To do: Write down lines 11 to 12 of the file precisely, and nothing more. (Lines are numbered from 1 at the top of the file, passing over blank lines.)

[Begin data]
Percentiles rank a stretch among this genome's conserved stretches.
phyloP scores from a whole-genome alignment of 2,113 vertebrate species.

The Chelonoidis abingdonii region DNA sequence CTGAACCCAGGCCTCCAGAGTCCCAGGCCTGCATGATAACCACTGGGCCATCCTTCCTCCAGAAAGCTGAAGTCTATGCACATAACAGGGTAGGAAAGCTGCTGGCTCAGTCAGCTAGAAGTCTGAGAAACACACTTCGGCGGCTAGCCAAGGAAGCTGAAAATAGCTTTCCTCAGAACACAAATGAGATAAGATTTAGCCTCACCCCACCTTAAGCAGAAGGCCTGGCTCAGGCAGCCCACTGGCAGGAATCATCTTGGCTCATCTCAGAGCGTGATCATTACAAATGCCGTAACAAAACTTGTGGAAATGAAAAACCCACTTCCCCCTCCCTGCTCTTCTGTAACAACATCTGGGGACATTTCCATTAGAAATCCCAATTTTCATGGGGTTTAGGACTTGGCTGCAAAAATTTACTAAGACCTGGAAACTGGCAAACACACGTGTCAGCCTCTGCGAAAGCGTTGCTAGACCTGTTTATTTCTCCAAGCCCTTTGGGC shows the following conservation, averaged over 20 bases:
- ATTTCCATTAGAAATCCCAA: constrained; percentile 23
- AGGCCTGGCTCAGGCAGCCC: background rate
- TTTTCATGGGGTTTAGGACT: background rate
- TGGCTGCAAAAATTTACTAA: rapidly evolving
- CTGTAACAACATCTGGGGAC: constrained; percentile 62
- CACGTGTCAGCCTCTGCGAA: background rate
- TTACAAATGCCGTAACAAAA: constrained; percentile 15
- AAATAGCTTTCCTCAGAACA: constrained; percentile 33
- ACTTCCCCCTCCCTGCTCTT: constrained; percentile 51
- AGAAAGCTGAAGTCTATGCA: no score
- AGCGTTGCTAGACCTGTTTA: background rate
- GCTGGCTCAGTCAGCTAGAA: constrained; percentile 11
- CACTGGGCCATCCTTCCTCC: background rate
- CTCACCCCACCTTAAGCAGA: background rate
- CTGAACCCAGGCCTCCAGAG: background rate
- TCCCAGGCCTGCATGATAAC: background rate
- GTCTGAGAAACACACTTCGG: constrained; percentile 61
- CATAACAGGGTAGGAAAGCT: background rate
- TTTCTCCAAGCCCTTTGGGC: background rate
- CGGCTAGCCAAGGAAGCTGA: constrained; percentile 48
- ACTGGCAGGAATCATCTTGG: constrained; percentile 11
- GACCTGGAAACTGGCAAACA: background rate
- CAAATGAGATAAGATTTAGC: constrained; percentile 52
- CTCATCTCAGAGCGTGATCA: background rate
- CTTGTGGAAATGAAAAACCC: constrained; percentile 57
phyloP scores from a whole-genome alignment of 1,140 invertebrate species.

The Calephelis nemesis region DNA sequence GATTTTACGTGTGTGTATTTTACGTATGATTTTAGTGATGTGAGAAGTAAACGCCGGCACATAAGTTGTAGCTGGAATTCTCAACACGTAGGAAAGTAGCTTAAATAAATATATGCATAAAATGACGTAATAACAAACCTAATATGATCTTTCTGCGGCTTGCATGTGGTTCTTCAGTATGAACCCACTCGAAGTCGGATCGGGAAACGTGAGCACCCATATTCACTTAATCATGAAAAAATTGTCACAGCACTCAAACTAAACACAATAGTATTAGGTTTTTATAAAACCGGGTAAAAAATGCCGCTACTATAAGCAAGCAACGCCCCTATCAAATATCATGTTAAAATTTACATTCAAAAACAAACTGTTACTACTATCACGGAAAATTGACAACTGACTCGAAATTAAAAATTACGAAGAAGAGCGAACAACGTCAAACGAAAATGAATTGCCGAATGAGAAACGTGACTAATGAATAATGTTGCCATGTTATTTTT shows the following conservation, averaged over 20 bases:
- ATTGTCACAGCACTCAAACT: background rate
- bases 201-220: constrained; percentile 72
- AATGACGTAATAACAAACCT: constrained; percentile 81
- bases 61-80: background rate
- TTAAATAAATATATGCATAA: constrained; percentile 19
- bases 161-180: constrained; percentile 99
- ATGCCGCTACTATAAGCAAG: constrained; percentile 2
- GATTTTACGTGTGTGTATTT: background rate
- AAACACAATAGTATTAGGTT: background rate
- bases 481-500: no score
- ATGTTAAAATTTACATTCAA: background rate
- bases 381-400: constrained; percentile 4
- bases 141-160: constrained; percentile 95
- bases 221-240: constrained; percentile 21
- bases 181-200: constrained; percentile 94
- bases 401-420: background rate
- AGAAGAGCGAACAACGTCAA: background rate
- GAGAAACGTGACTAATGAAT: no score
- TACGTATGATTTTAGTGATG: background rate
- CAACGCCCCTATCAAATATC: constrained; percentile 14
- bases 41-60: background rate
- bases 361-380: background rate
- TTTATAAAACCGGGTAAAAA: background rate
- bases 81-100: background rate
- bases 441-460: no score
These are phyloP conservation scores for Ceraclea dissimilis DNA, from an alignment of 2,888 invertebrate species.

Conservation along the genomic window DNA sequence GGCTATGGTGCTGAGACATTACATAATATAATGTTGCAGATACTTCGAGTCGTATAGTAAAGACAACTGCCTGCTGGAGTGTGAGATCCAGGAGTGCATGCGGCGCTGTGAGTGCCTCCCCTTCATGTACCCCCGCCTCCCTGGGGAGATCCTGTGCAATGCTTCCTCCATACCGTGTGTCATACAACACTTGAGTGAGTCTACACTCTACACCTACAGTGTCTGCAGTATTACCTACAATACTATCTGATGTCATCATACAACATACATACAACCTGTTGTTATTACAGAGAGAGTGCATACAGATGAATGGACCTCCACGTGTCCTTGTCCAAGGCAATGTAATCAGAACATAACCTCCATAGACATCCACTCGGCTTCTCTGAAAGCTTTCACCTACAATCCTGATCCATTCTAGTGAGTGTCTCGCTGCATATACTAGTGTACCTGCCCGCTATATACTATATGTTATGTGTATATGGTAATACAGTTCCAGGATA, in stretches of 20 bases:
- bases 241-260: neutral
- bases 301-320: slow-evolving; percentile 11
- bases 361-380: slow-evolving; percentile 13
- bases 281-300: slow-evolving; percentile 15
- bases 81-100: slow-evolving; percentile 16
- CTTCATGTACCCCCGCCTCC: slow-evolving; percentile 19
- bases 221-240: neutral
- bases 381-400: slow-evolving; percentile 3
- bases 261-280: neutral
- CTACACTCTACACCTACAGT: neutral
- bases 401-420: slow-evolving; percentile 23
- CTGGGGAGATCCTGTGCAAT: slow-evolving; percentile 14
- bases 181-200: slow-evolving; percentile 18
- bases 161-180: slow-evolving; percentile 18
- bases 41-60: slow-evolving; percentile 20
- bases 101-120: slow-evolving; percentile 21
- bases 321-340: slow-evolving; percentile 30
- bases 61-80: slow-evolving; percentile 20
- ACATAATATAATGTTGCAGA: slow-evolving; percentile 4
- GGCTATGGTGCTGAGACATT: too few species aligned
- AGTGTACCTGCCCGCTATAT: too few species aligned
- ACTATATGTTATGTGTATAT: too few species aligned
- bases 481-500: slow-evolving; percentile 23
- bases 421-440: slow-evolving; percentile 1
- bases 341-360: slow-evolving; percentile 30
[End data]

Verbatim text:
- AAATAGCTTTCCTCAGAACA: constrained; percentile 33
- ACTTCCCCCTCCCTGCTCTT: constrained; percentile 51